Why Inflation Remains a Huge Concern for FOMC Members

Members of the FOMC (Federal Open Market Committee) attributed the recent slowdown in inflation growth to idiosyncratic factors.

Ricky Cove - Author

Aug. 18 2017, Updated 4:36 p.m. ET


Members attributed inflation to idiosyncratic factors

Members of the FOMC (Federal Open Market Committee) attributed the recent slowdown in inflation (TIP) growth to idiosyncratic factors. They also pointed out that monthly inflation (VTIP) readings might have been depressed by the effects of seasonality in the measure of inflation (SCHP), especially in PCE (personal consumption expenditures). A decline in inflation growth has been cited as the main reason that many analysts have forecast a slower pace of rate hikes. Fed members have also been worried about slower inflation growth and believe that continued lower inflation levels should limit the current monetary tightening measures.

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Reasons for coexistence of low inflation and low unemployment

In their July meeting, FOMC members also discussed the reasons for the coexistence of low inflation (TDTT) and low unemployment. They cited lower responsiveness of prices to resource pressures, which means that despite a reduction in supply, prices have not been rising. The members said that the natural rate of unemployment has shifted lower from historical levels. The Fed considers 4.5% as a natural level of unemployment, and this level might have to be lowered in the future.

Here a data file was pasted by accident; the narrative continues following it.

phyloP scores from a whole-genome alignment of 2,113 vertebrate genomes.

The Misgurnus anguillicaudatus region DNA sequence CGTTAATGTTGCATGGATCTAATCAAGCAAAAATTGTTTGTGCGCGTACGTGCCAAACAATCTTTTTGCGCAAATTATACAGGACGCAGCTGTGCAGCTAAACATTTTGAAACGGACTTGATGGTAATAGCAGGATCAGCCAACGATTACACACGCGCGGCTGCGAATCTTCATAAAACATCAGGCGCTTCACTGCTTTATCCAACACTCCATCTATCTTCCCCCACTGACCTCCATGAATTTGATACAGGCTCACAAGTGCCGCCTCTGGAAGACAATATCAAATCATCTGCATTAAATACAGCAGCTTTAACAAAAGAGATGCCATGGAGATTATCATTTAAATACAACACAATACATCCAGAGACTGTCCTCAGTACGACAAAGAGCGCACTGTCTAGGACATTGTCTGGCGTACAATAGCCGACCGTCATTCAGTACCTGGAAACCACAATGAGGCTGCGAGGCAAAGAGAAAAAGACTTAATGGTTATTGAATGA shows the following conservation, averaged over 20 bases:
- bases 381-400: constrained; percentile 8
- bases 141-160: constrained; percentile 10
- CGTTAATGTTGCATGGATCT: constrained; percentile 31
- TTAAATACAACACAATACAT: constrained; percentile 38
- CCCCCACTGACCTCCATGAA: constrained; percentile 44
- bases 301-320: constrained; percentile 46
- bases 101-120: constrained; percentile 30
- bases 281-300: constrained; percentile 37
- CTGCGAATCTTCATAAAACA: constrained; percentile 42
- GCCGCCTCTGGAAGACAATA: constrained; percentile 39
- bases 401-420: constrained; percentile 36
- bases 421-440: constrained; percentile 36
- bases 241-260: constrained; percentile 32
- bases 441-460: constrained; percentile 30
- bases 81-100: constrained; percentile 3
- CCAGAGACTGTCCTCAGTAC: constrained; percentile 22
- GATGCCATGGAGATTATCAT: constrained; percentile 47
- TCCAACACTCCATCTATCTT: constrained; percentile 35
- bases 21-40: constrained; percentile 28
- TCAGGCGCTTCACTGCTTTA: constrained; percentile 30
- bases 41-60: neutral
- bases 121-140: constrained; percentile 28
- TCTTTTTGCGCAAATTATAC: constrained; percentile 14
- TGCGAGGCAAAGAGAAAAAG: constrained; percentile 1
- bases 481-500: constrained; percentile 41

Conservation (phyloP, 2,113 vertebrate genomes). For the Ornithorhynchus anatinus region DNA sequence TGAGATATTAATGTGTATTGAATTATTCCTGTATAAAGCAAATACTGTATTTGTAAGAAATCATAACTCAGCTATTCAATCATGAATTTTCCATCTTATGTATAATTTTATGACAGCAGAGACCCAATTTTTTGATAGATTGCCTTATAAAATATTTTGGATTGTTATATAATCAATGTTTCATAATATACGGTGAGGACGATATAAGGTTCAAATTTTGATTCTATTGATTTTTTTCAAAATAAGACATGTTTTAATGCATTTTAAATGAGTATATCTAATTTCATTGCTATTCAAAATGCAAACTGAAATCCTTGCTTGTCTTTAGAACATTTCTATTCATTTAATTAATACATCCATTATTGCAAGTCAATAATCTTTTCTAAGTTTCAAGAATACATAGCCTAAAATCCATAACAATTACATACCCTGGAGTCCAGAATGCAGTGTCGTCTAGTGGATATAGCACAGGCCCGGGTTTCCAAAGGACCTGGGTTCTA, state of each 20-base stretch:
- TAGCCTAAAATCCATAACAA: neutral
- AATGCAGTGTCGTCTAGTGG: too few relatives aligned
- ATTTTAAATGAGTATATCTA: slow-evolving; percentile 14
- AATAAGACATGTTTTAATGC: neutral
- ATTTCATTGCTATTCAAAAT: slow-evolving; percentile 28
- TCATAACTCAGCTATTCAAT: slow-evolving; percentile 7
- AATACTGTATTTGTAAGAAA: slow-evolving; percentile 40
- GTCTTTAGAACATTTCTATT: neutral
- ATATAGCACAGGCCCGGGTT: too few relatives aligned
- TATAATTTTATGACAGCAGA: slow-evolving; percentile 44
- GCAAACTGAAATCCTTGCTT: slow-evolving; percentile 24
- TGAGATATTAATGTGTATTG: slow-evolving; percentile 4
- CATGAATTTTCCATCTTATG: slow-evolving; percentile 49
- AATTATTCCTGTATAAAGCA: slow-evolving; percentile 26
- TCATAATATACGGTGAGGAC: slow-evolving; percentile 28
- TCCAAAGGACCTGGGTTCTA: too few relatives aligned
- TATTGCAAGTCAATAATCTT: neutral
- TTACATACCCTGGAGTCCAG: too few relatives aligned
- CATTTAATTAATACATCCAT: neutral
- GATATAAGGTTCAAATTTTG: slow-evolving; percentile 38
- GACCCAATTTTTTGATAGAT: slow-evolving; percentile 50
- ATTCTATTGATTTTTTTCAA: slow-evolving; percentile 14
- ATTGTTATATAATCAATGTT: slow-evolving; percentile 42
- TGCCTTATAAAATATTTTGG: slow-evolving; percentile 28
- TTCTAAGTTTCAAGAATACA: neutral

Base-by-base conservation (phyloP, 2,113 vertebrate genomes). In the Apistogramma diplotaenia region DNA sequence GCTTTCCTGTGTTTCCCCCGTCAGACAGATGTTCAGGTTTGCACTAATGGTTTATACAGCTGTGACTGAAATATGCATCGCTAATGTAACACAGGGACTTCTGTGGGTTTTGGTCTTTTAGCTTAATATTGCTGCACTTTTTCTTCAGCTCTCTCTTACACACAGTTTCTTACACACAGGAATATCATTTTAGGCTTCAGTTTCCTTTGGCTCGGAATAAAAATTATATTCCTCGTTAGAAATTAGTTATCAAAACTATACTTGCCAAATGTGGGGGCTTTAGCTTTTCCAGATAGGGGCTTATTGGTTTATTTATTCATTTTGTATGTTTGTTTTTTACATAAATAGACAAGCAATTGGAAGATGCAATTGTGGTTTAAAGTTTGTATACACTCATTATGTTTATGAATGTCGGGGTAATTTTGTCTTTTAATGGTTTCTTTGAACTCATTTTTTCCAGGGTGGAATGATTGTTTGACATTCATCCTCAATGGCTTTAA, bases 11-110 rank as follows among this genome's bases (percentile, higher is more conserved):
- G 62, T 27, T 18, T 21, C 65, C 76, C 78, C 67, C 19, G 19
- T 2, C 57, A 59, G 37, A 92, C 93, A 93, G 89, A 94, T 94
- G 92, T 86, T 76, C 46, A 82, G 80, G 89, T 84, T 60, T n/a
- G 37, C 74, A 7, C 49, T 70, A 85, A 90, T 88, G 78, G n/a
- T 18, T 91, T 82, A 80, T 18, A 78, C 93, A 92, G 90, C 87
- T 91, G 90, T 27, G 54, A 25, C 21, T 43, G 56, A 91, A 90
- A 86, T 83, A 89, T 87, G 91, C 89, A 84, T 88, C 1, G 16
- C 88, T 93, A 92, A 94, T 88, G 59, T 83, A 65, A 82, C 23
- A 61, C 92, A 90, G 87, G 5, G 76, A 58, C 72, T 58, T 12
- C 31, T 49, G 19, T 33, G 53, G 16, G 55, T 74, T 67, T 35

Other labor market indicators could provide a better explanation for low inflation

FOMC members argued that other market indicators such as wage growth, the pricing power of global developments, and changes in business models influenced by technological advances should be considered when forecasting inflation. Despite the recent slowdown, most members indicated that they expect inflation to pick up over the next two years and reach the 2.0% target level. Overall, lower levels of inflation will keep the Fed from increasing interest rates too quickly, thus putting further downward pressure on bond (BND) yields and help the prices of bonds surge higher.

In the next part of this series, we’ll look at FOMC members’ views on US unemployment.


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